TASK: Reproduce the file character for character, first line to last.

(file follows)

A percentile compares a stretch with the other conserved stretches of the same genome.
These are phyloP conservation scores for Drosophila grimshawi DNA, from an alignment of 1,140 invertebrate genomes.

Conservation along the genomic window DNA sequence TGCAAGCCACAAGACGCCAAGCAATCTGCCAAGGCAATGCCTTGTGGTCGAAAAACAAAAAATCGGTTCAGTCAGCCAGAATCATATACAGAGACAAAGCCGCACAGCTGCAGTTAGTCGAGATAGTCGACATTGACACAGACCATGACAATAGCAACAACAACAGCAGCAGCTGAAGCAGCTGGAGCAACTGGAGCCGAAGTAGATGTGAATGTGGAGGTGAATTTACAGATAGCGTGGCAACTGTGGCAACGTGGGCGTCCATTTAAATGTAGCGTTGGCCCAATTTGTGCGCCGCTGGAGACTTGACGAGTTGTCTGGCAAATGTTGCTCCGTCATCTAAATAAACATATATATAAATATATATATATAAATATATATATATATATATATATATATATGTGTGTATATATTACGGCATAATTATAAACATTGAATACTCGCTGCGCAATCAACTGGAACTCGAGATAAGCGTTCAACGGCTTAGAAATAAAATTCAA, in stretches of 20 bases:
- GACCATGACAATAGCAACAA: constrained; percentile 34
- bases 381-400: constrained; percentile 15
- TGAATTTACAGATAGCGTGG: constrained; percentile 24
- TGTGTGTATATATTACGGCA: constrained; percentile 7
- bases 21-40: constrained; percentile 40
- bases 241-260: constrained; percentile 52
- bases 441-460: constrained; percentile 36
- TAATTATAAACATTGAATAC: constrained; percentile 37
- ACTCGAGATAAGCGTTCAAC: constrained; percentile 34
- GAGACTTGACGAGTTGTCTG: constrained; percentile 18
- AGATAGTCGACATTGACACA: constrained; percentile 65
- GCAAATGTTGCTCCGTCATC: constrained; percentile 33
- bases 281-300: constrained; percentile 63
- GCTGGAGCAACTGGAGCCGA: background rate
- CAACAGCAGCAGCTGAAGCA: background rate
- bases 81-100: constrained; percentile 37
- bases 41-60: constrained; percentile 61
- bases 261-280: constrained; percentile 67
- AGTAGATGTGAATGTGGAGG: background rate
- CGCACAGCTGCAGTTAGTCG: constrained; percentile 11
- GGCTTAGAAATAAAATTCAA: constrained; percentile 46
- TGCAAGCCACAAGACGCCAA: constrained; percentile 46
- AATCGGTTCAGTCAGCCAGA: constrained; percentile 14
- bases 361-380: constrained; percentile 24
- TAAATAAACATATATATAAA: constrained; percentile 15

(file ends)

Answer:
A percentile compares a stretch with the other conserved stretches of the same genome.
These are phyloP conservation scores for Drosophila grimshawi DNA, from an alignment of 1,140 invertebrate genomes.

Conservation along the genomic window DNA sequence TGCAAGCCACAAGACGCCAAGCAATCTGCCAAGGCAATGCCTTGTGGTCGAAAAACAAAAAATCGGTTCAGTCAGCCAGAATCATATACAGAGACAAAGCCGCACAGCTGCAGTTAGTCGAGATAGTCGACATTGACACAGACCATGACAATAGCAACAACAACAGCAGCAGCTGAAGCAGCTGGAGCAACTGGAGCCGAAGTAGATGTGAATGTGGAGGTGAATTTACAGATAGCGTGGCAACTGTGGCAACGTGGGCGTCCATTTAAATGTAGCGTTGGCCCAATTTGTGCGCCGCTGGAGACTTGACGAGTTGTCTGGCAAATGTTGCTCCGTCATCTAAATAAACATATATATAAATATATATATATAAATATATATATATATATATATATATATATGTGTGTATATATTACGGCATAATTATAAACATTGAATACTCGCTGCGCAATCAACTGGAACTCGAGATAAGCGTTCAACGGCTTAGAAATAAAATTCAA, in stretches of 20 bases:
- GACCATGACAATAGCAACAA: constrained; percentile 34
- bases 381-400: constrained; percentile 15
- TGAATTTACAGATAGCGTGG: constrained; percentile 24
- TGTGTGTATATATTACGGCA: constrained; percentile 7
- bases 21-40: constrained; percentile 40
- bases 241-260: constrained; percentile 52
- bases 441-460: constrained; percentile 36
- TAATTATAAACATTGAATAC: constrained; percentile 37
- ACTCGAGATAAGCGTTCAAC: constrained; percentile 34
- GAGACTTGACGAGTTGTCTG: constrained; percentile 18
- AGATAGTCGACATTGACACA: constrained; percentile 65
- GCAAATGTTGCTCCGTCATC: constrained; percentile 33
- bases 281-300: constrained; percentile 63
- GCTGGAGCAACTGGAGCCGA: background rate
- CAACAGCAGCAGCTGAAGCA: background rate
- bases 81-100: constrained; percentile 37
- bases 41-60: constrained; percentile 61
- bases 261-280: constrained; percentile 67
- AGTAGATGTGAATGTGGAGG: background rate
- CGCACAGCTGCAGTTAGTCG: constrained; percentile 11
- GGCTTAGAAATAAAATTCAA: constrained; percentile 46
- TGCAAGCCACAAGACGCCAA: constrained; percentile 46
- AATCGGTTCAGTCAGCCAGA: constrained; percentile 14
- bases 361-380: constrained; percentile 24
- TAAATAAACATATATATAAA: constrained; percentile 15